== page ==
This weekend, I took a trip to Mount Rogers, the highest point in Virginia, and adjacent to the popular Grayson Highlands State Park. I first hiked here when I was eight or nine years old, my first backpacking trip with my dad (pictured).

I’ve returned a number of times over the years under various circumstances, but often with novice backpacker friends, as it’s a great place for your first trip — stupidly scenic, filled with ponies and other wildlife, and not a terribly challenging area to hike in and around.

The park has seen a surge of usership in recent years, as have many popular state and national parks across the country, leading to a question of how best to manage the impact caused by humans on these preserved areas.

Some parks have moved to a reservation-only system for entry, or some version of that, such as parking by reservation only. Other parks have contemplated raising prices for entry, though this raises a lot of important questions about parks equity, and is generally an unpopular route. Other possibilities include redirecting visitors to less-popular but still-beautiful routes or parks to reduce impact on famous landscapes. For many parks, the goal is not only to reduce human impact on the landscape, but to preserve the ideal experience of the wilderness for park visitors, which for most individuals, likely does not include large crowds or standing in lines. (Interactions with others can, of course, be an important part of the outdoors experience, for better or for worse.)

Regardless of whether a park is limiting its visitors, it must contend with how it deals with the impact of visitors who are already there. Hikers have a physical impact upon existing trails, and can damage the surrounding area when they leave the constructed trail to avoid mud puddles, or visit adjacent features. High volume tent establishment at campsites can impact vegetation, as can frequent wood gathering for fires. And, importantly, there is the icky problem of how to manage human waste. Within this space lies a number of interesting design decisions.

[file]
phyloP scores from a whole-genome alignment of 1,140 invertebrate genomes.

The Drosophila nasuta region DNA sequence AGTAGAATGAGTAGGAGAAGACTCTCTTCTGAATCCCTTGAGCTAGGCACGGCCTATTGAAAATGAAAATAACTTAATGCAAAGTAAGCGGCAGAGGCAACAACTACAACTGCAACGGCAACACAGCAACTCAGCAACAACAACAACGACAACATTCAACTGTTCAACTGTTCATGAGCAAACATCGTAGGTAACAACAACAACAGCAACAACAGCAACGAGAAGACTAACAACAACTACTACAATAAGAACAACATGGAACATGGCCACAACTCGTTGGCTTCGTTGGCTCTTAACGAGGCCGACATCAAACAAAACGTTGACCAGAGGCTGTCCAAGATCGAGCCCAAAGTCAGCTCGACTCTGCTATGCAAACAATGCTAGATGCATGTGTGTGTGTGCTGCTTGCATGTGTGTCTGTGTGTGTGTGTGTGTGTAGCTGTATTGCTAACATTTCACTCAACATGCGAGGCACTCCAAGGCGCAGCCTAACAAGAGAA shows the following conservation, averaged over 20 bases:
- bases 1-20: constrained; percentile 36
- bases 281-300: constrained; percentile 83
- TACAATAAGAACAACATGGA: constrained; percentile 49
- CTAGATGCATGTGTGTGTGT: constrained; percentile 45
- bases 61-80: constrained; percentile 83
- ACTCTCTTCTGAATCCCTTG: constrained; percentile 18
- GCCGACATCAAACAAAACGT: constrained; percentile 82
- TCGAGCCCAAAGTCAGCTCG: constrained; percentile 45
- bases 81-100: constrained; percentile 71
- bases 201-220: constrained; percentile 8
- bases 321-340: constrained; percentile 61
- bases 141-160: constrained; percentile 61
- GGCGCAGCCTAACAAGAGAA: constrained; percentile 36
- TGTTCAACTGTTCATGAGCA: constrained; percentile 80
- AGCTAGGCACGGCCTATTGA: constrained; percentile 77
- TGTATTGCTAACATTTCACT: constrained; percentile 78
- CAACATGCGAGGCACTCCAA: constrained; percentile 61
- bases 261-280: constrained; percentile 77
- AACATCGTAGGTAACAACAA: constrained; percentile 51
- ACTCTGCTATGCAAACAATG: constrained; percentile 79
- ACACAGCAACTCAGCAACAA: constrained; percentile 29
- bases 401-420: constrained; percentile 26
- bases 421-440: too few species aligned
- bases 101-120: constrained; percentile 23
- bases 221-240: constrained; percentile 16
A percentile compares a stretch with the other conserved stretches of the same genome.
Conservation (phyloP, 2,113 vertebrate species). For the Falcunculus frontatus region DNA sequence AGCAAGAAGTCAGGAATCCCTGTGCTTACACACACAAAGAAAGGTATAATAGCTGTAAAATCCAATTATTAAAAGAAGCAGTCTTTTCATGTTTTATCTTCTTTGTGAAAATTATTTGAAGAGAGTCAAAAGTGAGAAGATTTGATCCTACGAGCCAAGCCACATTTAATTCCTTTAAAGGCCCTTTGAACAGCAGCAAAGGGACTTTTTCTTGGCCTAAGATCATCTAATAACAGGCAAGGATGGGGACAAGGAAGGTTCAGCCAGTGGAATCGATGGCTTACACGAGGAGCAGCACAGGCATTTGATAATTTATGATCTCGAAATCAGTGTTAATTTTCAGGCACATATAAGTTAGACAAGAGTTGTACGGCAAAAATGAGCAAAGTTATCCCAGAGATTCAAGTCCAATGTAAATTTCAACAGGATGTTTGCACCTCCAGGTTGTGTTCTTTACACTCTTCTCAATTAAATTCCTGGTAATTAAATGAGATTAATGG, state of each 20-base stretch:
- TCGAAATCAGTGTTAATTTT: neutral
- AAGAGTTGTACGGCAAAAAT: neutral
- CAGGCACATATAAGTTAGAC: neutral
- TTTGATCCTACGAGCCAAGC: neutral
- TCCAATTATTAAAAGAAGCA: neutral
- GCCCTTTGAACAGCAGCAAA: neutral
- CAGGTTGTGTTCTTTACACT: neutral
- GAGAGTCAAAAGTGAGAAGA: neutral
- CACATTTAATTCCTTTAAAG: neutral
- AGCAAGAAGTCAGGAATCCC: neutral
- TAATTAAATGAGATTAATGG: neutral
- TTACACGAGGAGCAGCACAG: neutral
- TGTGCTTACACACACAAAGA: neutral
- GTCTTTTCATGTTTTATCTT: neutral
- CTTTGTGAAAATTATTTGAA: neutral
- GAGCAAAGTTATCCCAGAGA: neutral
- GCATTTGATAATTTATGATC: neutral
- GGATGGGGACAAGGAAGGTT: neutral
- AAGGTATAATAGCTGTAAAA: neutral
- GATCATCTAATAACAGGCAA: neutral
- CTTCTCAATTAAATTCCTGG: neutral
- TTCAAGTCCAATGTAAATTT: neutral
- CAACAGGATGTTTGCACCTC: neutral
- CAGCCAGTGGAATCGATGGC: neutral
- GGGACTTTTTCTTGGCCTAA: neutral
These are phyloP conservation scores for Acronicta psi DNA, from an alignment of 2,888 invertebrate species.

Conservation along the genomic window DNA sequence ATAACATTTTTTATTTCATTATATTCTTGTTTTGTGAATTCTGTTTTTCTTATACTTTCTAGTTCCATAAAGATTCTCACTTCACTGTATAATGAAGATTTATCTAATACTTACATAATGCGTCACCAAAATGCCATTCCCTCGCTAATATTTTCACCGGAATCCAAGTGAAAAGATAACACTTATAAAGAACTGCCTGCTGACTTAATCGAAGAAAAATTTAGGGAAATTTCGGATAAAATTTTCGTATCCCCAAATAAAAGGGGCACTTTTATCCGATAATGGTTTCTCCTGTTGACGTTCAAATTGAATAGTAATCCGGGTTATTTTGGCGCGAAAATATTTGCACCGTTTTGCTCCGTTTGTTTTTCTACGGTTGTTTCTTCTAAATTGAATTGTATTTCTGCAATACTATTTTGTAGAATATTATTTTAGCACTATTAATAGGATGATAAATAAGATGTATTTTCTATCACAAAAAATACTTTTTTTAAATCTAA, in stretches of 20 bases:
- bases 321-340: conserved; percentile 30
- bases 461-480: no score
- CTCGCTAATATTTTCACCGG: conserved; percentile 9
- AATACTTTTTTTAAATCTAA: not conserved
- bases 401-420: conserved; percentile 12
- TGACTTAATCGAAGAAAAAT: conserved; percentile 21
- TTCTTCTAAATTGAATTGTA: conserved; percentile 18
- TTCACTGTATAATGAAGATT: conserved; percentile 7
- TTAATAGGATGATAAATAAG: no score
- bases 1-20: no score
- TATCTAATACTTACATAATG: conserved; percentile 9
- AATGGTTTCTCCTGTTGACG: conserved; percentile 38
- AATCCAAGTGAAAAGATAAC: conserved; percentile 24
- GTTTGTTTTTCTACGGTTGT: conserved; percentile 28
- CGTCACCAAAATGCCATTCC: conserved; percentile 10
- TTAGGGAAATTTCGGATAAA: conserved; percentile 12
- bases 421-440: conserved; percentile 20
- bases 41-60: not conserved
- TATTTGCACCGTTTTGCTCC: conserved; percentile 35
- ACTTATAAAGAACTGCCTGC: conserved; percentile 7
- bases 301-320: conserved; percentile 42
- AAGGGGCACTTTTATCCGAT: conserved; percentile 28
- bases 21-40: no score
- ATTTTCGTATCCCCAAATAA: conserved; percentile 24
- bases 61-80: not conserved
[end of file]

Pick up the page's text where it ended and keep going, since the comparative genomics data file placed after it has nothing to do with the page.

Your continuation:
Sometimes signage is used to encourage or discourage certain behaviors, and sometimes cues are less verbal and more physical. Downed branches can be arranged in the areas around campsites to discourage tenting or walking beyond the established site and allow for the regrowth of vegetation. The existence of a privy can discourage poor waste disposal practices. Bear boxes, which are large metal safe-like structures used to store food, can encourage better food storage practices that keep food out of the paws of wildlife and help keep animals wild.

However, this infrastructure leaves its own impact on a landscape. Increased infrastructure in the backcountry can make the wilderness feel, well, less like the wilderness. Yet its existence helps preserve the wilderness experience in other ways. It’s a tradeoff that echoes the language of the law that established the National Park Service in 1916,  which states that the National Parks are “to conserve the scenery and the natural and historic objects and the wild life therein and to provide for the enjoyment of the same in such manner and by such means as will leave them unimpaired for the enjoyment of future generations.” Striking a balance between enjoyment and conservation is an interesting design problem, particularly in a time when park usership is on the rise. Maintaining trails and campsites serves to concentrate human impact, leaving the remaining land as untouched as possible, while seeking to assure that the designated impact areas are not “loved to death.” Finding what methods best discourage destructive behaviors and educate visitors on the best way to move through the park while maintaining a positive wilderness experience will likely rise in importance as an object of investigation in the coming years. Happy trails, y’all.